Welcome to Moorcock's Miscellany

Dear reader,

Many people have given their valuable time to create a website for the pleasure of posing questions to Michael Moorcock, meeting people from around the world, and mining the site for information. Please follow one of the links above to learn more about the site.

Thank you,
Reinart der Fuchs
See more
See less

Discovery of fossils of unknown giant, prehistoric lizards i

  • Filter
  • Time
  • Show
Clear All
new posts
  • MJR
    Citizen of Tanelorn
    • Jan 2004
    • 281

    Discovery of fossils of unknown giant, prehistoric lizards i

    Discovery of fossils of unknown giant, prehistoric lizards in Arctic

    OSLO (AFP) - Norwegian scientists have discovered fossils in the Arctic archipelago of Svalbard of a hitherto unknown species of giant marine lizards who lived 160 million years ago, one of the scientists announced.

    "We have found the remains of at least ten skeletons spread across a surface equivalent to two football fields," Joern Hurum, a geology professor at the University of Oslo, told AFP.

    The fossils, which according to Hurum date from the Mesozoic Era (lasting from 230 million to 65 million years before our era), are of plesiosauruses, large marine reptiles with paddlelike limbs, and of an until now unknown ichthyosaurus species: large reptiles that resemble sharks.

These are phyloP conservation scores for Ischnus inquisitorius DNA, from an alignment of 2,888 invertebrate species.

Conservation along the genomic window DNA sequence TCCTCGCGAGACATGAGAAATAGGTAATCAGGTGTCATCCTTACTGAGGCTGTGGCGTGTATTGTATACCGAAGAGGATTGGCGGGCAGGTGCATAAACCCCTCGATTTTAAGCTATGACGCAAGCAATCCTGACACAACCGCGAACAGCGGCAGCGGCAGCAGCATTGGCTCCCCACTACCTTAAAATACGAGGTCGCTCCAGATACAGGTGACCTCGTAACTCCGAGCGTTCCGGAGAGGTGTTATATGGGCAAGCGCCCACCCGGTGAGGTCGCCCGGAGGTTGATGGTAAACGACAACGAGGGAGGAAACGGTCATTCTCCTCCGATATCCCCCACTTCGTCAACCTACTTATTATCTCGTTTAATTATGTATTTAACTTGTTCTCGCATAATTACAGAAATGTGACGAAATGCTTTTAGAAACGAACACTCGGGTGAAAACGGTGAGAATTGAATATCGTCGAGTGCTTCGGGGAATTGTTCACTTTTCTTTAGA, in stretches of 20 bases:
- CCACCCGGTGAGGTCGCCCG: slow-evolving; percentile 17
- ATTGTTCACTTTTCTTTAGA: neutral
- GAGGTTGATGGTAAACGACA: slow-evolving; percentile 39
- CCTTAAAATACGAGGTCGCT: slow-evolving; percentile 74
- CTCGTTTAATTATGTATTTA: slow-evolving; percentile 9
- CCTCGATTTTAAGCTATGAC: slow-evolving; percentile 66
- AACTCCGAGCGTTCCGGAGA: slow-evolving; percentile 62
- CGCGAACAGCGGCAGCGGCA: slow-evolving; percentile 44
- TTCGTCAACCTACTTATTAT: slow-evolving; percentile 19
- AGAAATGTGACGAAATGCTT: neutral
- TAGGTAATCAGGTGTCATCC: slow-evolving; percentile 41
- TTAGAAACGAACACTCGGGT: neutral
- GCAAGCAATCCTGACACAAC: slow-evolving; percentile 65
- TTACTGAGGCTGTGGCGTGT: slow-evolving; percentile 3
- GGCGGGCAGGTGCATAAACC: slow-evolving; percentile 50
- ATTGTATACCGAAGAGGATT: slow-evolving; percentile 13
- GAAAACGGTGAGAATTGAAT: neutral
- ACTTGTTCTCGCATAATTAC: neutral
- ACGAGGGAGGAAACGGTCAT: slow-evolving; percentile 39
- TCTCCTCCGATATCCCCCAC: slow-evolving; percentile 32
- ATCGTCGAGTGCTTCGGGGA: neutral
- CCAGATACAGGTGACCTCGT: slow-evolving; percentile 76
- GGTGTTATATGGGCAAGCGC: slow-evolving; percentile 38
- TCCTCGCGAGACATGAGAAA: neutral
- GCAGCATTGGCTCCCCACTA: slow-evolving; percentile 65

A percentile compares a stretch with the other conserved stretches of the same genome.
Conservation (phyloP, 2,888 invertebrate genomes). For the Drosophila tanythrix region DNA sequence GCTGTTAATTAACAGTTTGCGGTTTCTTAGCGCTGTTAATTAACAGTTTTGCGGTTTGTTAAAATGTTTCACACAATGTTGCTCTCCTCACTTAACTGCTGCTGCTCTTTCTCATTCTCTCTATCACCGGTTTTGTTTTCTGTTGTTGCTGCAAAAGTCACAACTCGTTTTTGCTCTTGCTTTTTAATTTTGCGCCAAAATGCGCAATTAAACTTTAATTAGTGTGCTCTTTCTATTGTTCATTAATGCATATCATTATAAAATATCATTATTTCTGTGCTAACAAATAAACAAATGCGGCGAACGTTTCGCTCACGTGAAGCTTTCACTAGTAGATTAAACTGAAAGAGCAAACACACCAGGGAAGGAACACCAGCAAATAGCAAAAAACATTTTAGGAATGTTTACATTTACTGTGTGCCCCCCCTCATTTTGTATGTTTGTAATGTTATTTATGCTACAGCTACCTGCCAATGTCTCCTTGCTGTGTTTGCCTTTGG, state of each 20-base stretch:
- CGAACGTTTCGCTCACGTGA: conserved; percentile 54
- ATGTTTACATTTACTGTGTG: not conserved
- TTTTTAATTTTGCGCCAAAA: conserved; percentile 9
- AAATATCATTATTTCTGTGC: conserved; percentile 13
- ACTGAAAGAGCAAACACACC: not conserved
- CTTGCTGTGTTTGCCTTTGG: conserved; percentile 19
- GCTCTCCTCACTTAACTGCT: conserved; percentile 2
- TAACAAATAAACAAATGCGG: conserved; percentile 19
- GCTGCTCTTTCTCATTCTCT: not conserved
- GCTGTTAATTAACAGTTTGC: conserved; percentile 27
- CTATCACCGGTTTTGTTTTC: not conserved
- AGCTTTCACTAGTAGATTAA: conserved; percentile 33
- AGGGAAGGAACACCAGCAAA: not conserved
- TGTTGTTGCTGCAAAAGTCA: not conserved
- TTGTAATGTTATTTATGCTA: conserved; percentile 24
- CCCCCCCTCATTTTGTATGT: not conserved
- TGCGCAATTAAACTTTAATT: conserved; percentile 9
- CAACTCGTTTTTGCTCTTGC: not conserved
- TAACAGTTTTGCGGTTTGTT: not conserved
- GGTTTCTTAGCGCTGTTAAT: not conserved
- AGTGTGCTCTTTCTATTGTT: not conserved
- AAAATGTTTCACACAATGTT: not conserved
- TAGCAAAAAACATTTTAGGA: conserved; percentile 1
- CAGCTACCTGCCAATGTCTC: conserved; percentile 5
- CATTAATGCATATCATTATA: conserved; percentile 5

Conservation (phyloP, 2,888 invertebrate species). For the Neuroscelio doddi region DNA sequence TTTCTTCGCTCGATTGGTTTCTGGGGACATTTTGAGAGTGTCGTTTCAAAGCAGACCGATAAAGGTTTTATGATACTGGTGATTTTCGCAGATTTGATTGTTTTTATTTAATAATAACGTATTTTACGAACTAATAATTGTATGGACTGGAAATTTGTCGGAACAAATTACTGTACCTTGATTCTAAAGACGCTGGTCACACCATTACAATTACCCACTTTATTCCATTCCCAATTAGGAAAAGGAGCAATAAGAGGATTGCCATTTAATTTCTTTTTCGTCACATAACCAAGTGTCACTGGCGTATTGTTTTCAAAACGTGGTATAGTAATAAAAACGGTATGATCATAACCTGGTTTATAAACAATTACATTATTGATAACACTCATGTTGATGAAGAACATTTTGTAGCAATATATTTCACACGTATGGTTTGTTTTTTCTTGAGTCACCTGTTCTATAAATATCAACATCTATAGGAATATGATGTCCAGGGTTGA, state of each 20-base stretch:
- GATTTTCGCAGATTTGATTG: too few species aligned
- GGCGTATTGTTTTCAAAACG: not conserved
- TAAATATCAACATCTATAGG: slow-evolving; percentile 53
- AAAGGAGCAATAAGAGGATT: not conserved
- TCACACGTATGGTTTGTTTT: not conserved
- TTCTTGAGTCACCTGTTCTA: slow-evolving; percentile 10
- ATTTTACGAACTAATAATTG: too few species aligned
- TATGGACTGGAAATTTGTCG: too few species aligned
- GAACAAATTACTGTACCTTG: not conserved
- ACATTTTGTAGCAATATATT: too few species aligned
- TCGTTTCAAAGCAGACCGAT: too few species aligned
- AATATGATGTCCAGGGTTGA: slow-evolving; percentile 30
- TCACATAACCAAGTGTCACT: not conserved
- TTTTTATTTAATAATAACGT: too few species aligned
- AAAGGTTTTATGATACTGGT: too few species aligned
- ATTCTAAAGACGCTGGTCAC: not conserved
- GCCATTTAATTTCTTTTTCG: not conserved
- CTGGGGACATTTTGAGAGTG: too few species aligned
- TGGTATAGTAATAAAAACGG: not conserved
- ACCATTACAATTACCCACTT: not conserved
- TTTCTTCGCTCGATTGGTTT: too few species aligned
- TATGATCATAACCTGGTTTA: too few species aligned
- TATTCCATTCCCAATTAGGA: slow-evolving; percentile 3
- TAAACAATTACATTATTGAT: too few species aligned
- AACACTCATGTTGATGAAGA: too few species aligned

"These are colossal animals that measure between four and 10 meters (13 and 33 feet). Everything that increases our knowledge of these animals is exciting," Hurum said.

    "I am 99 percent sure that we're talking about a new species because the closest areas where other ichthyosauruses have been found are in Germany and in Britain," he added.

    At a latitude of 78 degrees north, the Norwegian archipelago of Svalbard is separated from the North Pole by a mere 1,000 kilometers (621 miles).

    A few hundred ichthyosaurus species are already known. Living solely in water, these reptiles had short, biconcave vertebrae resembling those of fish, and could vary in length from ten to thirty feet. They fed on cephalopods (mollusks like octopus, and squid) and on fish.

    The pieces found have been well preserved but are quite fragmented, according to Hurum.

    "There are tons of small pieces which are smaller than the nail of a flea," he said.

    The permafrost in Svalbard makes it impossible for digs to take place for more than one month each year, so it should take scientists about three years to excavate all the pieces of the puzzle.
    \"No, I think Space is a dimension of Time. My theory is that Time is a field and that Space exists as an aspect of Time.\" Michael Moorcock

    \"All I know about anything is \"I wasn\'t. I am. I will not be.\" Michael Moorcock